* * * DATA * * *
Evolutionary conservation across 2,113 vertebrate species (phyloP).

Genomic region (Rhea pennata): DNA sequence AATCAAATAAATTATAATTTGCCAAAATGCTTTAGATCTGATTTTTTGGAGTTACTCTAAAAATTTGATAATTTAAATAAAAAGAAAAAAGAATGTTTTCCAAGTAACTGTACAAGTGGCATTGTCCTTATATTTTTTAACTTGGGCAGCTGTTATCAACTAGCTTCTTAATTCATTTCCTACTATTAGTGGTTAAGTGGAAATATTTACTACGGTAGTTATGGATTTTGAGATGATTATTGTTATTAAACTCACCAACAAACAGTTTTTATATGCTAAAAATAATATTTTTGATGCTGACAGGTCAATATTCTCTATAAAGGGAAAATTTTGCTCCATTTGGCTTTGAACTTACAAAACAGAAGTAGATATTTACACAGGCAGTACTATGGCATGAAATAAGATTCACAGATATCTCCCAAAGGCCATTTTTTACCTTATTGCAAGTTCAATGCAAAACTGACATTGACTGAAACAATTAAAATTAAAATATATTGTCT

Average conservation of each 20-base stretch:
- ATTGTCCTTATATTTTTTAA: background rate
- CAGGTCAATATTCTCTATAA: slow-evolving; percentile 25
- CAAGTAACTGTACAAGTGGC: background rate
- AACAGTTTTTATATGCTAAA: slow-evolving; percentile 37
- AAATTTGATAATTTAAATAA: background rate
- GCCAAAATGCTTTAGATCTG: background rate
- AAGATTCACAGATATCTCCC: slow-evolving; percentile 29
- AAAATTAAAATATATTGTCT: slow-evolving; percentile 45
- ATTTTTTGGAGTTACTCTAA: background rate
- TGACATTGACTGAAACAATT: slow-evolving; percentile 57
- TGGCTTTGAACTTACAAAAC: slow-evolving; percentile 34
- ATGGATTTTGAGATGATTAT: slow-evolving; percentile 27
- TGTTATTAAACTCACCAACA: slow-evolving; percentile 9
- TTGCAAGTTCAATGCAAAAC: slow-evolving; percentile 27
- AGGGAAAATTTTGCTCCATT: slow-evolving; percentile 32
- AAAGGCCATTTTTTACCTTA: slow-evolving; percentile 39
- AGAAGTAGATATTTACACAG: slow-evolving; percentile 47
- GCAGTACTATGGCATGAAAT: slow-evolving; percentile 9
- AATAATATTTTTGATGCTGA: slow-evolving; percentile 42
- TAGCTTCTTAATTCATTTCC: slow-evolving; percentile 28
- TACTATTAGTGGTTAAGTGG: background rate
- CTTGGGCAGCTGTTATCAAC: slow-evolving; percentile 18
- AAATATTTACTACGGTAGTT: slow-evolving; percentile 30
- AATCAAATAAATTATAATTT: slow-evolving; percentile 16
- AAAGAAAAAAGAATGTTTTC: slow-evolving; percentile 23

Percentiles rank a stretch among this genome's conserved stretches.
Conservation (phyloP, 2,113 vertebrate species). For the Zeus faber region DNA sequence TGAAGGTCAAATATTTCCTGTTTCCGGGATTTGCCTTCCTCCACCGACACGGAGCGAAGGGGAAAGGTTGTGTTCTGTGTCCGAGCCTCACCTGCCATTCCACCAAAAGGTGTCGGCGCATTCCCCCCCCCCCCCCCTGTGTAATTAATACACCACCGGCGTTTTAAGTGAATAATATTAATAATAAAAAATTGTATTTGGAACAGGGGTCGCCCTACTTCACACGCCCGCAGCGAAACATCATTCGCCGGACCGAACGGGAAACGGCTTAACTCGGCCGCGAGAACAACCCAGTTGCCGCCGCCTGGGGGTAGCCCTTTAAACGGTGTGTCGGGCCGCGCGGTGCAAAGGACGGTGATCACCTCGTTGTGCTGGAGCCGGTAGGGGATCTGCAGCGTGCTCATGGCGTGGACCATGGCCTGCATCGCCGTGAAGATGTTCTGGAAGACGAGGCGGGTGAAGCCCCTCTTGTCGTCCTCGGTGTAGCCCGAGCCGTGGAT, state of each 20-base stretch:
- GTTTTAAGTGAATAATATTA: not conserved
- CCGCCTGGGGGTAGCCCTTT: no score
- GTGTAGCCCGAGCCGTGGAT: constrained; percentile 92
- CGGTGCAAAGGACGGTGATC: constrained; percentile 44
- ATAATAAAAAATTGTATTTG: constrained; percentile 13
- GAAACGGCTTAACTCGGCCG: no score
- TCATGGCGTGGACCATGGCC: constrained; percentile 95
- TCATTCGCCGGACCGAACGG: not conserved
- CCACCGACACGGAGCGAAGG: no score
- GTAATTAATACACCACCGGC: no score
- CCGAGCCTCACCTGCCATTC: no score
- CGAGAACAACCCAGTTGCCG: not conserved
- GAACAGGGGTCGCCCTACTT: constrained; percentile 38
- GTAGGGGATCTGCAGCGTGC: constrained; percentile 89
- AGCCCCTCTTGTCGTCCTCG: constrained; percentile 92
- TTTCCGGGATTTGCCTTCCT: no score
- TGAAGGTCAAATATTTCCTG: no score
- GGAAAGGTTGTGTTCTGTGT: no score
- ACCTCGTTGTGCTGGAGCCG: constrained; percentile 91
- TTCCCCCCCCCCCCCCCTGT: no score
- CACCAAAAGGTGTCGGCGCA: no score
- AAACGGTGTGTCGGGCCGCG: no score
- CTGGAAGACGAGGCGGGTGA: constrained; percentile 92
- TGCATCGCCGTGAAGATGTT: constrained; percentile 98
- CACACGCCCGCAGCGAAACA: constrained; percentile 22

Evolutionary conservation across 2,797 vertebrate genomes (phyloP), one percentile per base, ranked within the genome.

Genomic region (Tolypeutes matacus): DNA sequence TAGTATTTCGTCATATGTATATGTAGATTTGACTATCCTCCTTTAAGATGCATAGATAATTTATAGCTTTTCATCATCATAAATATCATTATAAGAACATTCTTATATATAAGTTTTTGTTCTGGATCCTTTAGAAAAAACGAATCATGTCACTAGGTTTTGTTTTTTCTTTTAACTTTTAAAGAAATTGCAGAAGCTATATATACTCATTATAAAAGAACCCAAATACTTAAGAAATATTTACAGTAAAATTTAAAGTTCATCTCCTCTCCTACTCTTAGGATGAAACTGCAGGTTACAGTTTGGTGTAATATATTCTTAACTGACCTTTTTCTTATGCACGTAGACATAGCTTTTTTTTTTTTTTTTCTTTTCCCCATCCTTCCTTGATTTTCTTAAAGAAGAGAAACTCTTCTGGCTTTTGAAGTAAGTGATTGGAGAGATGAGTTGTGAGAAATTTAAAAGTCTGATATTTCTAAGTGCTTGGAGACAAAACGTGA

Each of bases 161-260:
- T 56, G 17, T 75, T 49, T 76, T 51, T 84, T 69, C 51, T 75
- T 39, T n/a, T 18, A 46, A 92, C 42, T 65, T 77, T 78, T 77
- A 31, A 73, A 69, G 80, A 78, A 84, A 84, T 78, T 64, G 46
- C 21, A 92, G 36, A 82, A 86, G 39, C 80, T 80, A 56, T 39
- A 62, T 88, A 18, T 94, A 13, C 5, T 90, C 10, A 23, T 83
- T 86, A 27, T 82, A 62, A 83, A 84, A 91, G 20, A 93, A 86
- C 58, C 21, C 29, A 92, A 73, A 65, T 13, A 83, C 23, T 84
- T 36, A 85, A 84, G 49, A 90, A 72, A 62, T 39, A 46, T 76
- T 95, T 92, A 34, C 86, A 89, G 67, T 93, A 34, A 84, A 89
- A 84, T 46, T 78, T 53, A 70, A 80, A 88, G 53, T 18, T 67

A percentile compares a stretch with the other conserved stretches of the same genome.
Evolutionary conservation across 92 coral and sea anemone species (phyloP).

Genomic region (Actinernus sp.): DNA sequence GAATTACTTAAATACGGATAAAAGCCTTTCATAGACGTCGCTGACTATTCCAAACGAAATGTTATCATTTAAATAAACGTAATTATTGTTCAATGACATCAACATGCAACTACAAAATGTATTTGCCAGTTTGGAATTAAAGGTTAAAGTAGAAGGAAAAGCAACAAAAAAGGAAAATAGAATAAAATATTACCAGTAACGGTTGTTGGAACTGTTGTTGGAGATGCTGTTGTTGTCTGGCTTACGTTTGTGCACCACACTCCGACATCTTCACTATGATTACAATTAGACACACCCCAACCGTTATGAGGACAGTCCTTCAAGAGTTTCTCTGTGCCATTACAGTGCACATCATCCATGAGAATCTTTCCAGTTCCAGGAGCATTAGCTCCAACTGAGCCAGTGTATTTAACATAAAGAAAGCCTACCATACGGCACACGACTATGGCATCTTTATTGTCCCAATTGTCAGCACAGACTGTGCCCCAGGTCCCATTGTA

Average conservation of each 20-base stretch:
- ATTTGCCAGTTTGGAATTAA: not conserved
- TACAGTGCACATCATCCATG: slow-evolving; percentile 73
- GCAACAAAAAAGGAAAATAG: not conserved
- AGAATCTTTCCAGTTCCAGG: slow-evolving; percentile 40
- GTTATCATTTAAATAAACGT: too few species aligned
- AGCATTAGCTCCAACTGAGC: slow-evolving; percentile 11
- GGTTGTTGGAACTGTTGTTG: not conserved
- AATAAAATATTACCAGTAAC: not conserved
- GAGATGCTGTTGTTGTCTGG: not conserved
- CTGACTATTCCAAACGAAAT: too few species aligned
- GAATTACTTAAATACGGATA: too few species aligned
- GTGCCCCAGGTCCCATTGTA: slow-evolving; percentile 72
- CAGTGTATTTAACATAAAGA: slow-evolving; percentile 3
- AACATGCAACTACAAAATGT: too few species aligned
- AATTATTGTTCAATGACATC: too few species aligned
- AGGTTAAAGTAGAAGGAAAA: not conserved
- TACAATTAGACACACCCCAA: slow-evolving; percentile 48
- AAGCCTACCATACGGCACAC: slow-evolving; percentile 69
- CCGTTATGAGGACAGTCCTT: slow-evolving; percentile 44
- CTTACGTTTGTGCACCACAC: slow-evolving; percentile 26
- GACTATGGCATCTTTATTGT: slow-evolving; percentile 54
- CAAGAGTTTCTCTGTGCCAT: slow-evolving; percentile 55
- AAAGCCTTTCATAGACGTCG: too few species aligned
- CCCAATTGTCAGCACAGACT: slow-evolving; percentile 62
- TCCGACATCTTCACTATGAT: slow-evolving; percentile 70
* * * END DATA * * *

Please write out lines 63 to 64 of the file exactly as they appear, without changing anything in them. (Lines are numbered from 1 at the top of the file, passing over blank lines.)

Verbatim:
- A 62, T 88, A 18, T 94, A 13, C 5, T 90, C 10, A 23, T 83
- T 86, A 27, T 82, A 62, A 83, A 84, A 91, G 20, A 93, A 86